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NRDC: Measuring Up

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Monitoring changes in ocean and atmospheric chemistry is a crucial part of understanding things like ocean acidification and coral bleaching.

Q&A with Lisa Suatoni, a senior scientist in NRDC’s oceans program, based in New York, and a specialist in fisheries management and ocean acidification.

Ralph Keeling studies the relationship between oxygen and CO2 in the air, on the land, and at sea. How do rising concentrations of atmospheric C02 affect oceanic oxygen levels?

The careful attention paid to the oxygen-CO2 relationship by Ralph Keeling and others has highlighted an important effect of climate change on the world’s oceans. The rise in atmospheric CO2 is warming their waters, leading to the loss of oxygen in the oceans’ interior and causing the expansion of "oxygen minimum zones" -- regions where oxygen levels are too low to support many forms of marine life. Substantial deoxygenation has already occurred in the North Pacific and tropical oceans. Wherever it has occurred, it has dramatically influenced the composition of marine communities.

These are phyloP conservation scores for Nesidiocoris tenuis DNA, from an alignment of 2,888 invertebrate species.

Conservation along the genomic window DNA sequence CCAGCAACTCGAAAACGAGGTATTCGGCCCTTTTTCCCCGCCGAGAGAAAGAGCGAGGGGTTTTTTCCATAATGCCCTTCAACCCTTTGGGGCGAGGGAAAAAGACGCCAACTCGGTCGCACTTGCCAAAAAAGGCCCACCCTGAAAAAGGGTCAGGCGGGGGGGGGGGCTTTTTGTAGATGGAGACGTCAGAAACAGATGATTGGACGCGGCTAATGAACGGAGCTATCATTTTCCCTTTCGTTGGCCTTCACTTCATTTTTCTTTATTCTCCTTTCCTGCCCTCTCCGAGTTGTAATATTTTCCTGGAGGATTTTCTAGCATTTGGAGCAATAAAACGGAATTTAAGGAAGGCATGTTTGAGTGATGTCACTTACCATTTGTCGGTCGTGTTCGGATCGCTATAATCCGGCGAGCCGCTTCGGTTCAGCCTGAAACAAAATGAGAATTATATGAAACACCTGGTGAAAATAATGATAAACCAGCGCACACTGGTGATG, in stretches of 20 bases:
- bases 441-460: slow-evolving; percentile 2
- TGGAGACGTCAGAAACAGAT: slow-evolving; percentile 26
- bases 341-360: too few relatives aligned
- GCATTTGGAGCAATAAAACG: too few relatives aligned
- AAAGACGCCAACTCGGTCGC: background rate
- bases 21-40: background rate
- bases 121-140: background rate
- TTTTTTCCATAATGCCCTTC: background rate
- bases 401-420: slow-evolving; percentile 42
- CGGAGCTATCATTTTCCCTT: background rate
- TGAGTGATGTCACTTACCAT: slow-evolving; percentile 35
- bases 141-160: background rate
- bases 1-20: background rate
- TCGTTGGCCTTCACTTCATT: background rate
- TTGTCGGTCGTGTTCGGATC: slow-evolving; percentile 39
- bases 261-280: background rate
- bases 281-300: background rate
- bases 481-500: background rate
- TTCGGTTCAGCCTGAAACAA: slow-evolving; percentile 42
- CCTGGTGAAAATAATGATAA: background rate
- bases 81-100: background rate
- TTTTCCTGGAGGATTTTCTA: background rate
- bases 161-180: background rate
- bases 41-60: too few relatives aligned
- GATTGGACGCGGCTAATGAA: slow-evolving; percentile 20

Taking measurements over a long time -- as Ralph Keeling does, and as his father did before him -- is sometimes dismissed as "routine monitoring." How important is it?

Because of the the methodical, consistent, and precise monitoring done by scientists like the Keelings, we now understand just how profoundly human activities are impacting the earth. From a scientific perspective, simple but accurate measurements taken over long periods can lead to important discoveries -- think of the Keeling Curve. And from a social and public policy perspective, we need to understand what, exactly, it is that we’re changing. Just as a doctor measures the temperature, pulse, and blood pressure of an incoming patient, scientists must be able to identify the earth’s key vital signs and monitor them continuously and carefully. Long-term measurements are key to making, and explaining, the diagnosis.

Feature Story: Air Apparent

Given its importance, how can we make sure this kind of science gets adequate funding and institutional support?

Historically, these long-term observations were among the duties of agencies like the National Oceanic and Atmospheric Administration. But given how tight research budgets are these days -- not to mention how vulnerable they are to the whims of politicians -- a diversity of funding sources and strategic partnerships should be established to ensure long-term stability. A good model is the Federal Ocean Acidification Research and Monitoring Act (FOARAM) of 2009, which established a research apparatus linking federal agencies, state agencies, and scientists studying ocean acidification. We need to make sure that programs like this are well funded, and then we need to replicate them to help solve our other climate-related problems.

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